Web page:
Peace activist and great dissenter Dave Dellinger died on May 25, 2004 in Montpelier, Vermont. Dellinger is perhaps best known as one of the “Chicago Seven” (originally eight, until they bound and gagged Bobby Seal).

Dellinger described himself as a “moral dissenter” and rejected his affluent background leaving Yale during the Great Depression to live among the poor and homeless. He later revealed in his autobiography, From Yale to Jail (Pantheon Press, 1993) that he wanted to follow the path of Francis of Assisi. On that less-trod path in our culturally Christian society, Dellinger found himself living among the poor in Newark, New Jersey; he spent World War II in Lewisburg maximum-security penitentiary as a pacifist war objector; and he was beaten and bloodied throughout the civil rights and peace movements.

Dellinger, like Cesar Chavez and Gandhi, made fasting and hunger strikes part of his political activism. In 1992, Dellinger came to Columbus to fast for 12 days in solidarity with the Native American Indian Movement to demonstrate against “500 years of genocide.” Dellinger and his fellow fasters slept in the old Free Press office at 203 East Broad Street, that also housed the offices of Native American organizations and a Chinese student association. I remember a particularly poignant scene when a Chinese student wrongly assumed that the fasters were homeless people who were illegally squatting in the office. As I reached the door of the office, the landlord, Bruce Gilbert, was pushing his way in to confront the supposed squatters. Dellinger, as usual, led the resistance – this time, with his sleeping body. Gilbert burst in, took one look at the apparently homeless man and exclaimed in admiration, “Dave Dellinger! What are you doing in town?”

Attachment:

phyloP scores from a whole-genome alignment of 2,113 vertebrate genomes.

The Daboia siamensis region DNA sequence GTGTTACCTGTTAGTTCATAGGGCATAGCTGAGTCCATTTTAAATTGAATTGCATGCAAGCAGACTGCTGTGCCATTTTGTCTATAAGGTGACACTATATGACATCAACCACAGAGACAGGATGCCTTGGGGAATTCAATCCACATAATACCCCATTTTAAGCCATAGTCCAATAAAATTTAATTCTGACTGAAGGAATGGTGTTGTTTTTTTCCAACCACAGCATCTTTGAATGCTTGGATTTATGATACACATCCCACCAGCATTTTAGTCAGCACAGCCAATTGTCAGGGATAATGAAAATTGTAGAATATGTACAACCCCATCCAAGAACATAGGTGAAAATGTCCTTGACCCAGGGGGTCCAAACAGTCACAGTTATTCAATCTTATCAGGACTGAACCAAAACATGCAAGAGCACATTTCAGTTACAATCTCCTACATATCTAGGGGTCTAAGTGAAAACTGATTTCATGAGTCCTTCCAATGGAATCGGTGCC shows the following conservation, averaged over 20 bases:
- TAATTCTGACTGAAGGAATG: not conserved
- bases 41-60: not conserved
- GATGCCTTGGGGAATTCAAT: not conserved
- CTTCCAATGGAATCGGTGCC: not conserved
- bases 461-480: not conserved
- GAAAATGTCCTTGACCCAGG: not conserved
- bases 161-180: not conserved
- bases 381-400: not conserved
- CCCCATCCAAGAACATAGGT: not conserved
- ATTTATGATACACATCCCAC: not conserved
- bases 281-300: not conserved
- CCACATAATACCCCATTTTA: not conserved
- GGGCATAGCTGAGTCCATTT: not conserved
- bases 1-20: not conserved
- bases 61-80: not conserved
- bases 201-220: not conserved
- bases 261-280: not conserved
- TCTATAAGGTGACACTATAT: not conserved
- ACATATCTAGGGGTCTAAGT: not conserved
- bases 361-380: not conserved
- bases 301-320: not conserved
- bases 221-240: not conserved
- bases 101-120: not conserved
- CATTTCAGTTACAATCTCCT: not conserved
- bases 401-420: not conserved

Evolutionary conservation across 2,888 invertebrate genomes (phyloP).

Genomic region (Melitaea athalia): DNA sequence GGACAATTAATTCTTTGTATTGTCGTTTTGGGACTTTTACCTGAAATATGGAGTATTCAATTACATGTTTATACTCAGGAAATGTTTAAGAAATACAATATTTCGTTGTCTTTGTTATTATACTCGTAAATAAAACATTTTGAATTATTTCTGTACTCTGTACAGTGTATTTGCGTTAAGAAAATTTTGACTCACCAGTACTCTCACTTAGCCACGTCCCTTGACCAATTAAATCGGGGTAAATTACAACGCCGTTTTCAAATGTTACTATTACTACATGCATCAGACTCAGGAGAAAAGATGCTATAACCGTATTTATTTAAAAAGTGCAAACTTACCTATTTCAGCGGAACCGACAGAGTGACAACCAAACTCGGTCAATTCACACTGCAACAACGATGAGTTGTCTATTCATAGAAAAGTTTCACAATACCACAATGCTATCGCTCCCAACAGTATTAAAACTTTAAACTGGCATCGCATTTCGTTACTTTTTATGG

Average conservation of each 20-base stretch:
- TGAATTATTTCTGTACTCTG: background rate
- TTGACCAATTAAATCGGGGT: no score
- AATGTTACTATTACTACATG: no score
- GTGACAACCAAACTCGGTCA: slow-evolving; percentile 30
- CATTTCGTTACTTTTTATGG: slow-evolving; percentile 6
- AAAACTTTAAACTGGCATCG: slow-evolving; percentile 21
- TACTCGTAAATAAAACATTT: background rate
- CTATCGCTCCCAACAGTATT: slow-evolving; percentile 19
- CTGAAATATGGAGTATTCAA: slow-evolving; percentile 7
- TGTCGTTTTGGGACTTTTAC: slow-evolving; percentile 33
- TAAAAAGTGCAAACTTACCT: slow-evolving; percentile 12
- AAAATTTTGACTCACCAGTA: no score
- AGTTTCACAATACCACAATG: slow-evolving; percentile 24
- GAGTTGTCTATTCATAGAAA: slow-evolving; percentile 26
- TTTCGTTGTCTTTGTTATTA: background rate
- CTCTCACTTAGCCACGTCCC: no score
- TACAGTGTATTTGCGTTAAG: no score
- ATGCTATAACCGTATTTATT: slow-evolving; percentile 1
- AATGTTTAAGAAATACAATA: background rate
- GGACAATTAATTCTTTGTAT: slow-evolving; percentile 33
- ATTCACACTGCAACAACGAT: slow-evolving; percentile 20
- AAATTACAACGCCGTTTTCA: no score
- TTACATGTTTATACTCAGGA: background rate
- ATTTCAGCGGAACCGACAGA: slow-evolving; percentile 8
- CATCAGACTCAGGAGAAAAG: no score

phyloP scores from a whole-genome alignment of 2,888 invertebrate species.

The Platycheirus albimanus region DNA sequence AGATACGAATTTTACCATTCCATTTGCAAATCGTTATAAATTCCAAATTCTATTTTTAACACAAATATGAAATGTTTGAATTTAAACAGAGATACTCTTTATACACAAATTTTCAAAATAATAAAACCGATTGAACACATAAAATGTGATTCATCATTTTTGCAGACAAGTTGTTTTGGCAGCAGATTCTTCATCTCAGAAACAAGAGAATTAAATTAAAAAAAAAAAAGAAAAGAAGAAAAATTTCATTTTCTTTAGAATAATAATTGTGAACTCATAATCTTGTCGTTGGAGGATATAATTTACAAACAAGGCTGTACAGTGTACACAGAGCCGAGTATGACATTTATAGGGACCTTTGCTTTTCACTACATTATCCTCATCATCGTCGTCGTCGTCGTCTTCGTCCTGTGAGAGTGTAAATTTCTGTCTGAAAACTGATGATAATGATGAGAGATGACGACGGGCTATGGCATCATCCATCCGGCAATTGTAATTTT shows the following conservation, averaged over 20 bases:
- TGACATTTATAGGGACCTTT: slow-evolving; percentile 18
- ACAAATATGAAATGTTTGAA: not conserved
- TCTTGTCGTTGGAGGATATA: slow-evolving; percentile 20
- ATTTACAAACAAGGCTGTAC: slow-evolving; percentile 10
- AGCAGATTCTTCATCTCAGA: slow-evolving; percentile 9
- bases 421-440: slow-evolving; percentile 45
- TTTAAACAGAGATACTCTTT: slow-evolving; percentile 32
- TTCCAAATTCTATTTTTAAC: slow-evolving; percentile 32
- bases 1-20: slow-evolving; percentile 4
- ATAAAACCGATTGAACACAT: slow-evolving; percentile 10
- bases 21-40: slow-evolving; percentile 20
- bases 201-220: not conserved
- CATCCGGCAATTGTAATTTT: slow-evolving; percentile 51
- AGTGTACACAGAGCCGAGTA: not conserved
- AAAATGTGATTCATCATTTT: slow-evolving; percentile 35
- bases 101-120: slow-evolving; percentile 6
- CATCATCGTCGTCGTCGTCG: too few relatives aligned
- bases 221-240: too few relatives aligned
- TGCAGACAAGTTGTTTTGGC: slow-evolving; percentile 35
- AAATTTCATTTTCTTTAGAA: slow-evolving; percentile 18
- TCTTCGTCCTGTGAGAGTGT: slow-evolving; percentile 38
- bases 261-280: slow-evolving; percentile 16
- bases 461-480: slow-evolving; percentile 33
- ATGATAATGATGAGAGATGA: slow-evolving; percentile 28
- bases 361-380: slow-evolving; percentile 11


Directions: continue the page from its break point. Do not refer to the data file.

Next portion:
The Free Press co-sponsored Dellinger’s speaking tour in Columbus when his autobiography was published in 1993 and learned that Dave had his own ways of dealing with tension. When the hardballs he tossed at the dunking booth at Columbus State Community College Springfest went astray, Dellinger took direct action by running up and hitting the release to send me into the chilly water. He said the dunking would help me better reflect on politics.

Dellinger authored many books, among them More Power Than We Know, Revolutionary Non-violence and Vietnam Revisited. His steadfast commitment to Gandhian principles during the violent street struggles of the 1960s are a lasting monument to his keeping the faith. Rest in peace, Uncle Dave. -- by Bob Fitrakis

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